I have some guests coming up for the weekend. My mother and my step-father.
When I talk about being abused as a child, it was by my mother.
And, yes, I do still let her into my home. Why?
- I have a son and he has the right to have a relationship with his grandmother
- I confronted her about the abuse and she apologized
- We have worked on our relationship for over ten years and she accepts what she did to me, she doesn’t deny it, and she allows me to be myself
I know most abusers don’t admit their actions. And in that way I suppose I’m lucky, if you could call it that. At least she accepts what she did.
I am under no illusions that she is “better,” however.
She said she doesn’t remember what she did to me. I believe her because a lot of people when they’re abusive and mentally unwell don’t know quite what they’re doing. That’s no excuse, don’t misunderstand me. I still know what she did to me was very wrong, and I am still working through the wounds.
In a lot of ways I find it ironic that I can have her in my home and enjoy spending time with her.
For a while it was still a bit sick, I still wanted to earn her love. When my son was young I still carried that everlasting hope that she’d become the mother I wanted to have. The mother I deserved. But I know now she will not be that woman.
I went through years and years of hating her for what she did, but I didn’t express it and turned it inwards, hence my depression and anxiety.
I think her behaviour really hit home for me psychologically after I had my son. I have always considered my son a miraculous gift, and I could never imagine treating him the way my mother treated me. The idea is abhorrent to me. I am not an abuser, never have been. Maybe that’s why I can forgive her to a certain extent.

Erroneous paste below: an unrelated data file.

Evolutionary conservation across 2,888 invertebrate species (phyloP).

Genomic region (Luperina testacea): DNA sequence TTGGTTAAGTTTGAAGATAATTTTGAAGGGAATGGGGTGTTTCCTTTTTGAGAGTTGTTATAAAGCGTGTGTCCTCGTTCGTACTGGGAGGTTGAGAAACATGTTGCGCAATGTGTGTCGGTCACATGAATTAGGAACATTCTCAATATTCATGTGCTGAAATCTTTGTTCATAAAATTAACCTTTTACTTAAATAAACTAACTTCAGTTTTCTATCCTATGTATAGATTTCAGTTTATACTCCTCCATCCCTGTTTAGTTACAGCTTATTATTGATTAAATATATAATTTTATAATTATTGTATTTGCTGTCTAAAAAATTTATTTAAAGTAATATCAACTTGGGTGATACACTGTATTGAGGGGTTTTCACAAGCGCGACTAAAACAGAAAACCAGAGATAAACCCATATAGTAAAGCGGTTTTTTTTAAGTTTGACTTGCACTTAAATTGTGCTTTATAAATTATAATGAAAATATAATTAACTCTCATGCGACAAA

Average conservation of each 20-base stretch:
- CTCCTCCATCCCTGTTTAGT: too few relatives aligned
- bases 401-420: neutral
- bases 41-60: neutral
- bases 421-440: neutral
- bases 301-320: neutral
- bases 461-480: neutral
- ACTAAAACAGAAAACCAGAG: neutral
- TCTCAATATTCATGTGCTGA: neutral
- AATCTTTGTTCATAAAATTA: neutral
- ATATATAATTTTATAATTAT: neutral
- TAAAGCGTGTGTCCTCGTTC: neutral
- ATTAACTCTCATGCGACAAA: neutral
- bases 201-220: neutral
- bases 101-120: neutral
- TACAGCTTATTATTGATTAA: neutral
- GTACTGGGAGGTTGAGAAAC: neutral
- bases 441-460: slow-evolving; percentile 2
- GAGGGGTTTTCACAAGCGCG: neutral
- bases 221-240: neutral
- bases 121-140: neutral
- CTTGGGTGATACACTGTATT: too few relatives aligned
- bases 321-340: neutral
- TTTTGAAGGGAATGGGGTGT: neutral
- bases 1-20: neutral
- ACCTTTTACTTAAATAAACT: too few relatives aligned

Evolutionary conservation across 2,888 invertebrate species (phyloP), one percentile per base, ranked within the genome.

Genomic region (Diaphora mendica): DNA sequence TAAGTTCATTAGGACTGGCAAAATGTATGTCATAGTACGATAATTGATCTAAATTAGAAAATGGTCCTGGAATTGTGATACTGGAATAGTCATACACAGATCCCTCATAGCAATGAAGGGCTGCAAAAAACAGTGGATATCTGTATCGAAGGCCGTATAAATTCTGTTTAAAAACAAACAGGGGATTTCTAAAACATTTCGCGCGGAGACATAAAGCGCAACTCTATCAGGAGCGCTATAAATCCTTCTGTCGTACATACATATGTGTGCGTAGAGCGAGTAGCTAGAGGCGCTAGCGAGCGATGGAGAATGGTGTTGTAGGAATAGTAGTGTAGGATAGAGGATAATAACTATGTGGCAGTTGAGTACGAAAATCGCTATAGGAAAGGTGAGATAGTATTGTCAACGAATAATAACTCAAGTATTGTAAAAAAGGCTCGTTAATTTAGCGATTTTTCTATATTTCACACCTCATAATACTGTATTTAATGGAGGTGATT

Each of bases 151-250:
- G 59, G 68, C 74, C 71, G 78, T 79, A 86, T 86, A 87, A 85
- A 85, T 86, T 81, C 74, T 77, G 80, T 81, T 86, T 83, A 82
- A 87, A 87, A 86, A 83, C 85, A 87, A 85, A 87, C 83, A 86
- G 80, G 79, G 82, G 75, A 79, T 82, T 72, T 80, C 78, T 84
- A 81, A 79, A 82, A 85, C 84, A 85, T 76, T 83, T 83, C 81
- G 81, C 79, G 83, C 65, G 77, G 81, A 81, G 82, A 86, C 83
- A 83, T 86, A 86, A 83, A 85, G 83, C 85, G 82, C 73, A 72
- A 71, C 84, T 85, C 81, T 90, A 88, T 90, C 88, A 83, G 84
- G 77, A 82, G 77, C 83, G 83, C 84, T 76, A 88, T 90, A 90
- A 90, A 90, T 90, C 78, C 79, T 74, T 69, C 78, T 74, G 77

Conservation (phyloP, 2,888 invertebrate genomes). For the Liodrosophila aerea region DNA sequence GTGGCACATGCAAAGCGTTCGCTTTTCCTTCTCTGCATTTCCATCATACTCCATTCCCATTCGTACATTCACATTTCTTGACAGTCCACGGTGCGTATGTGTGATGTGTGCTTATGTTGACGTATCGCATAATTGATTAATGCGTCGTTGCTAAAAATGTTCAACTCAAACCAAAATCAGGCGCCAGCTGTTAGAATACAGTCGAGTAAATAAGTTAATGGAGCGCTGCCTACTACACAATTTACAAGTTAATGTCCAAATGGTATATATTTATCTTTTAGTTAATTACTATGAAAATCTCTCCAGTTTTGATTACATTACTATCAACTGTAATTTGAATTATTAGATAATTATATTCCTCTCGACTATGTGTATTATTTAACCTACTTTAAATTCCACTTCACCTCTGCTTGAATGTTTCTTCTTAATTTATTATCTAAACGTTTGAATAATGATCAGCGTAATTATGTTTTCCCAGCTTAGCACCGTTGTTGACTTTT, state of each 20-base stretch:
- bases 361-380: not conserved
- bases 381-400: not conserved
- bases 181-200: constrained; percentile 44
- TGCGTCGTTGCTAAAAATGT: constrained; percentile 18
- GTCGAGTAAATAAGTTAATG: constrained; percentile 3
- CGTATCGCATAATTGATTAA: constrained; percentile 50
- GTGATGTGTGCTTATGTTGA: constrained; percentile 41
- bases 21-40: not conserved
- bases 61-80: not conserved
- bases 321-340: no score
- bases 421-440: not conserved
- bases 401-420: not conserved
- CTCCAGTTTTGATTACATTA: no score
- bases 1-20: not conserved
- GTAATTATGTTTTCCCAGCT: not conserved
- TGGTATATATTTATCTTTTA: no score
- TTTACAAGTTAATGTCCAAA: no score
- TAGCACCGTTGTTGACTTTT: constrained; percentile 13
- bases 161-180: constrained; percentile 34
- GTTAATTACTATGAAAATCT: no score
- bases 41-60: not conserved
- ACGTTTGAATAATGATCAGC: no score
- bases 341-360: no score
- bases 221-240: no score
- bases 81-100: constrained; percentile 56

I know for myself that keeping that anger alive ultimately only hurts me, and the people I love. If I’d kept holding onto the anger I would’ve become more and more diseased by various physical and mental problems because I’d be holding that hate inside myself. I have decided I just don’t want to do that.
And over the last two years since I had my breakdown, I’ve been slowly ridding myself, layer by layer, of all that pain and hate. It’s been very hard to let go because I’d learned to use it as fuel to keep going on. But now I use love as fuel, and that’s been an eye-opening transition for me.
So when my mother walks through my door this afternoon, I can honestly greet her with my heart. Not a naively hopeful heart, I know she isn’t the mother I really wanted, but in some ways I feel lucky that she’s my mom. And I think that’s healthy, and okay.
I feel pretty mixed up today.
I’ve had some really good things happen and some discouraging things happen. I suppose somewhere in between them there’s balance.
I received a really nice message from a man on a singles site. I had shown interest in him and he let me know that he’s about to meet someone and doesn’t like to pursue more than one woman at a time. He said my profile was very interesting, but he wanted to see how things go with the other woman first. I thought that was very honest and filled with integrity. And I thanked him for letting me know. He’s renewed my faith in the online dating scene.